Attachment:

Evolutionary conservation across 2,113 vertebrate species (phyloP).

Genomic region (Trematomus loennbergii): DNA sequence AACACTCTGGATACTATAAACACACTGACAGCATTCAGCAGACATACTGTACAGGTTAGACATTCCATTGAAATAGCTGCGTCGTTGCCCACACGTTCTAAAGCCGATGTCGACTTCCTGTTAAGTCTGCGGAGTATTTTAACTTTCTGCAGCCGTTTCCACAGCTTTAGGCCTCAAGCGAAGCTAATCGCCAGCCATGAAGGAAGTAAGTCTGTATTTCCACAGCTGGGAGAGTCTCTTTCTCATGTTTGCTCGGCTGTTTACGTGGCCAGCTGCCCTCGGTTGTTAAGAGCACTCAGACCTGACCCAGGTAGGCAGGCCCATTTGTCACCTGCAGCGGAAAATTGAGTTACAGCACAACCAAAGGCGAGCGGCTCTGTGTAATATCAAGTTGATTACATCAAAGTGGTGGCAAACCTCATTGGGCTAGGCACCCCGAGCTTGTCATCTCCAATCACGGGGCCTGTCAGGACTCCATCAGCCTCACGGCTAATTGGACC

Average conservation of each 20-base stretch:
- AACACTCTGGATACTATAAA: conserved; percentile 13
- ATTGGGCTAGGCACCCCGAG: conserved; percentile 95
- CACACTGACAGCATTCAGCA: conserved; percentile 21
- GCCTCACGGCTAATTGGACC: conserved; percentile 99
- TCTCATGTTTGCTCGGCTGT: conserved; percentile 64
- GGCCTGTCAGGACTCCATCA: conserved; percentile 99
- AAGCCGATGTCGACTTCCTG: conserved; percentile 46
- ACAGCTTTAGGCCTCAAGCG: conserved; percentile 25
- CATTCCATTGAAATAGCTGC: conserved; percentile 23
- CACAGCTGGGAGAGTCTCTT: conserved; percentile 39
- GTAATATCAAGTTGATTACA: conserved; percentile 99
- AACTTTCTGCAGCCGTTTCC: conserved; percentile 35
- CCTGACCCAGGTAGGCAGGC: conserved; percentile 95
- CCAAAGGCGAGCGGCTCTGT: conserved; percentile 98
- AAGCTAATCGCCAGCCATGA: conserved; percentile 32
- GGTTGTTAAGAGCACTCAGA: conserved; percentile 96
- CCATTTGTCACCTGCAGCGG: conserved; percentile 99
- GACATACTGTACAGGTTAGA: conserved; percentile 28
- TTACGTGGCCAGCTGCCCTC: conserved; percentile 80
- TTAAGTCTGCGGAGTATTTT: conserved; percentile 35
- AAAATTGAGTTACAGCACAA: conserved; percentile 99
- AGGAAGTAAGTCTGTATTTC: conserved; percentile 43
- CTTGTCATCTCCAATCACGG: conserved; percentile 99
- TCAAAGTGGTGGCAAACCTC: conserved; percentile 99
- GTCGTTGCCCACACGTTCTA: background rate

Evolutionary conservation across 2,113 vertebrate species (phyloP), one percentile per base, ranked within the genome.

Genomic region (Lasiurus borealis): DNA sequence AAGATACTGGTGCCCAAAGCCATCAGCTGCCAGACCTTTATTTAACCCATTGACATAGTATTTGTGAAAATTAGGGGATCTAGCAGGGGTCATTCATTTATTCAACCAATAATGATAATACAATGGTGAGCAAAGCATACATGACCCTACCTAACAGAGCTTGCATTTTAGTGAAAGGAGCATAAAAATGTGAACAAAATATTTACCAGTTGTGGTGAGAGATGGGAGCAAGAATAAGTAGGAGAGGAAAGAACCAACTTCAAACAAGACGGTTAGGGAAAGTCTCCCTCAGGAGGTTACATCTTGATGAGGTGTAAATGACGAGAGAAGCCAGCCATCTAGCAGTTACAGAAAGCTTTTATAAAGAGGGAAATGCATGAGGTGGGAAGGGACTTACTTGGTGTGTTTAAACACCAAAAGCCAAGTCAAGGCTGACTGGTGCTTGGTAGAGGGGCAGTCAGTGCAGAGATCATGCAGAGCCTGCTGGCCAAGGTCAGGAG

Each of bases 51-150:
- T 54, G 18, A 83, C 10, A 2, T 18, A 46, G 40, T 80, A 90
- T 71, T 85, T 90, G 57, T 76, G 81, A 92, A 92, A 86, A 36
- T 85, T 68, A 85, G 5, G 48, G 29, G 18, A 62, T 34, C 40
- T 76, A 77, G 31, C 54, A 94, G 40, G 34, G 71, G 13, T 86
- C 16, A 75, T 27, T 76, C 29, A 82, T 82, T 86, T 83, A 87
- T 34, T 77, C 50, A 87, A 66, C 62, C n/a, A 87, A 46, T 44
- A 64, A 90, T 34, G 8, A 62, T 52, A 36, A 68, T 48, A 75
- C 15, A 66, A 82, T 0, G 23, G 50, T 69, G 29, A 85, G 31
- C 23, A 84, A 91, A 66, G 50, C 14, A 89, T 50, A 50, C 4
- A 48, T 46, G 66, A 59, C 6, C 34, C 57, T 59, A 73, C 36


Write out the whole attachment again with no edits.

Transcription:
Evolutionary conservation across 2,113 vertebrate species (phyloP).

Genomic region (Trematomus loennbergii): DNA sequence AACACTCTGGATACTATAAACACACTGACAGCATTCAGCAGACATACTGTACAGGTTAGACATTCCATTGAAATAGCTGCGTCGTTGCCCACACGTTCTAAAGCCGATGTCGACTTCCTGTTAAGTCTGCGGAGTATTTTAACTTTCTGCAGCCGTTTCCACAGCTTTAGGCCTCAAGCGAAGCTAATCGCCAGCCATGAAGGAAGTAAGTCTGTATTTCCACAGCTGGGAGAGTCTCTTTCTCATGTTTGCTCGGCTGTTTACGTGGCCAGCTGCCCTCGGTTGTTAAGAGCACTCAGACCTGACCCAGGTAGGCAGGCCCATTTGTCACCTGCAGCGGAAAATTGAGTTACAGCACAACCAAAGGCGAGCGGCTCTGTGTAATATCAAGTTGATTACATCAAAGTGGTGGCAAACCTCATTGGGCTAGGCACCCCGAGCTTGTCATCTCCAATCACGGGGCCTGTCAGGACTCCATCAGCCTCACGGCTAATTGGACC

Average conservation of each 20-base stretch:
- AACACTCTGGATACTATAAA: conserved; percentile 13
- ATTGGGCTAGGCACCCCGAG: conserved; percentile 95
- CACACTGACAGCATTCAGCA: conserved; percentile 21
- GCCTCACGGCTAATTGGACC: conserved; percentile 99
- TCTCATGTTTGCTCGGCTGT: conserved; percentile 64
- GGCCTGTCAGGACTCCATCA: conserved; percentile 99
- AAGCCGATGTCGACTTCCTG: conserved; percentile 46
- ACAGCTTTAGGCCTCAAGCG: conserved; percentile 25
- CATTCCATTGAAATAGCTGC: conserved; percentile 23
- CACAGCTGGGAGAGTCTCTT: conserved; percentile 39
- GTAATATCAAGTTGATTACA: conserved; percentile 99
- AACTTTCTGCAGCCGTTTCC: conserved; percentile 35
- CCTGACCCAGGTAGGCAGGC: conserved; percentile 95
- CCAAAGGCGAGCGGCTCTGT: conserved; percentile 98
- AAGCTAATCGCCAGCCATGA: conserved; percentile 32
- GGTTGTTAAGAGCACTCAGA: conserved; percentile 96
- CCATTTGTCACCTGCAGCGG: conserved; percentile 99
- GACATACTGTACAGGTTAGA: conserved; percentile 28
- TTACGTGGCCAGCTGCCCTC: conserved; percentile 80
- TTAAGTCTGCGGAGTATTTT: conserved; percentile 35
- AAAATTGAGTTACAGCACAA: conserved; percentile 99
- AGGAAGTAAGTCTGTATTTC: conserved; percentile 43
- CTTGTCATCTCCAATCACGG: conserved; percentile 99
- TCAAAGTGGTGGCAAACCTC: conserved; percentile 99
- GTCGTTGCCCACACGTTCTA: background rate

Evolutionary conservation across 2,113 vertebrate species (phyloP), one percentile per base, ranked within the genome.

Genomic region (Lasiurus borealis): DNA sequence AAGATACTGGTGCCCAAAGCCATCAGCTGCCAGACCTTTATTTAACCCATTGACATAGTATTTGTGAAAATTAGGGGATCTAGCAGGGGTCATTCATTTATTCAACCAATAATGATAATACAATGGTGAGCAAAGCATACATGACCCTACCTAACAGAGCTTGCATTTTAGTGAAAGGAGCATAAAAATGTGAACAAAATATTTACCAGTTGTGGTGAGAGATGGGAGCAAGAATAAGTAGGAGAGGAAAGAACCAACTTCAAACAAGACGGTTAGGGAAAGTCTCCCTCAGGAGGTTACATCTTGATGAGGTGTAAATGACGAGAGAAGCCAGCCATCTAGCAGTTACAGAAAGCTTTTATAAAGAGGGAAATGCATGAGGTGGGAAGGGACTTACTTGGTGTGTTTAAACACCAAAAGCCAAGTCAAGGCTGACTGGTGCTTGGTAGAGGGGCAGTCAGTGCAGAGATCATGCAGAGCCTGCTGGCCAAGGTCAGGAG

Each of bases 51-150:
- T 54, G 18, A 83, C 10, A 2, T 18, A 46, G 40, T 80, A 90
- T 71, T 85, T 90, G 57, T 76, G 81, A 92, A 92, A 86, A 36
- T 85, T 68, A 85, G 5, G 48, G 29, G 18, A 62, T 34, C 40
- T 76, A 77, G 31, C 54, A 94, G 40, G 34, G 71, G 13, T 86
- C 16, A 75, T 27, T 76, C 29, A 82, T 82, T 86, T 83, A 87
- T 34, T 77, C 50, A 87, A 66, C 62, C n/a, A 87, A 46, T 44
- A 64, A 90, T 34, G 8, A 62, T 52, A 36, A 68, T 48, A 75
- C 15, A 66, A 82, T 0, G 23, G 50, T 69, G 29, A 85, G 31
- C 23, A 84, A 91, A 66, G 50, C 14, A 89, T 50, A 50, C 4
- A 48, T 46, G 66, A 59, C 6, C 34, C 57, T 59, A 73, C 36